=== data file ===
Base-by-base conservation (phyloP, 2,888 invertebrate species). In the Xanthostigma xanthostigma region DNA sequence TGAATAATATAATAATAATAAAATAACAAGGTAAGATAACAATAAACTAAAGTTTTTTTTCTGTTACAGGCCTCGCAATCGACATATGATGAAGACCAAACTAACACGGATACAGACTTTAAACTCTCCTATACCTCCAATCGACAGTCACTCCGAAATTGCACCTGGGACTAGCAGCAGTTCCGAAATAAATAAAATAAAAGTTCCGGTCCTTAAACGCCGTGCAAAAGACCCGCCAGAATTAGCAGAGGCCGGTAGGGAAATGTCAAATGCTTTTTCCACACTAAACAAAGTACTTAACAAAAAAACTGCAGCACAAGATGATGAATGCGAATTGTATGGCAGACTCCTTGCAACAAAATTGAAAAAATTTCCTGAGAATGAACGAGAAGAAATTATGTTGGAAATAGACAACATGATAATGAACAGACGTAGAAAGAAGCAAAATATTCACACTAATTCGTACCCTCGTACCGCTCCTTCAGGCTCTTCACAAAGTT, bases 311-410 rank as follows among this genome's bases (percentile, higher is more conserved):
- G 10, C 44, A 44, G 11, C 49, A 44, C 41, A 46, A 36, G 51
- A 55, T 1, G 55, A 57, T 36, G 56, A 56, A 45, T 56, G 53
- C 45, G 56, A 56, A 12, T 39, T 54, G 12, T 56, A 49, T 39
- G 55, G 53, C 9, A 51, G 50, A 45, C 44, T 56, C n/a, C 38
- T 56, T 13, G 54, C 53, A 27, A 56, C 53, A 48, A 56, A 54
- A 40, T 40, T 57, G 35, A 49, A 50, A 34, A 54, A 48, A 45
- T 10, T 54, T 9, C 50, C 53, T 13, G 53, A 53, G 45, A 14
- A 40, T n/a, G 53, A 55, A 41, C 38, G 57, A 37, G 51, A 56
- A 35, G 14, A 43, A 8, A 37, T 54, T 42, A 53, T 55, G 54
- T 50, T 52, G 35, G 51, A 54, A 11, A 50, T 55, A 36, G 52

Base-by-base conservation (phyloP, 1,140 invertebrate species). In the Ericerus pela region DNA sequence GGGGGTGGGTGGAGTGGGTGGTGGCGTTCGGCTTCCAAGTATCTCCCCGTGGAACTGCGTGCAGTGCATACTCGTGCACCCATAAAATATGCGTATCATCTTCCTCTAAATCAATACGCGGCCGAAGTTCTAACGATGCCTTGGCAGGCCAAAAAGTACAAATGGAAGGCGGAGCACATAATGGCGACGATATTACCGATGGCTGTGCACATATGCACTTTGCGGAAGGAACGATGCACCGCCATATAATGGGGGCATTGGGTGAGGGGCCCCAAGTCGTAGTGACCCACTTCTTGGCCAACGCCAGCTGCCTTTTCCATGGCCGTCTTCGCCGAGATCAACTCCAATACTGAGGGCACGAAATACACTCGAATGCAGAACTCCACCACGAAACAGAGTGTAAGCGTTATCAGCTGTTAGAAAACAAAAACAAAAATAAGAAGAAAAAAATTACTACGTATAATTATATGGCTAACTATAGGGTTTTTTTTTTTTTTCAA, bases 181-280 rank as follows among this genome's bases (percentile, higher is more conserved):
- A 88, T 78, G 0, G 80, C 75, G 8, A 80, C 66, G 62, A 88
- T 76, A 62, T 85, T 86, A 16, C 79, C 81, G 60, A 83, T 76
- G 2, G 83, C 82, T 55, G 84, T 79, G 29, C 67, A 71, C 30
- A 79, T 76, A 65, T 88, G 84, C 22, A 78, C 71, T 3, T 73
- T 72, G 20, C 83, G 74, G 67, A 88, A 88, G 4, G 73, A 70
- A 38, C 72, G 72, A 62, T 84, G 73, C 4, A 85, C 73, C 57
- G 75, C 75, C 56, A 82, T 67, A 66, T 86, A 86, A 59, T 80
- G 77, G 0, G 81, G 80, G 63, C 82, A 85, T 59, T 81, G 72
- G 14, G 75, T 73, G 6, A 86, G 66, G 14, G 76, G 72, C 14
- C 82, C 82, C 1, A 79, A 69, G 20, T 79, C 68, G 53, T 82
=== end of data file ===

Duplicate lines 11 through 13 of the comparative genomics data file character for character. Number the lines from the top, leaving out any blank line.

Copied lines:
- T 50, T 52, G 35, G 51, A 54, A 11, A 50, T 55, A 36, G 52

Base-by-base conservation (phyloP, 1,140 invertebrate species). In the Ericerus pela region DNA sequence GGGGGTGGGTGGAGTGGGTGGTGGCGTTCGGCTTCCAAGTATCTCCCCGTGGAACTGCGTGCAGTGCATACTCGTGCACCCATAAAATATGCGTATCATCTTCCTCTAAATCAATACGCGGCCGAAGTTCTAACGATGCCTTGGCAGGCCAAAAAGTACAAATGGAAGGCGGAGCACATAATGGCGACGATATTACCGATGGCTGTGCACATATGCACTTTGCGGAAGGAACGATGCACCGCCATATAATGGGGGCATTGGGTGAGGGGCCCCAAGTCGTAGTGACCCACTTCTTGGCCAACGCCAGCTGCCTTTTCCATGGCCGTCTTCGCCGAGATCAACTCCAATACTGAGGGCACGAAATACACTCGAATGCAGAACTCCACCACGAAACAGAGTGTAAGCGTTATCAGCTGTTAGAAAACAAAAACAAAAATAAGAAGAAAAAAATTACTACGTATAATTATATGGCTAACTATAGGGTTTTTTTTTTTTTTCAA, bases 181-280 rank as follows among this genome's bases (percentile, higher is more conserved):
- A 88, T 78, G 0, G 80, C 75, G 8, A 80, C 66, G 62, A 88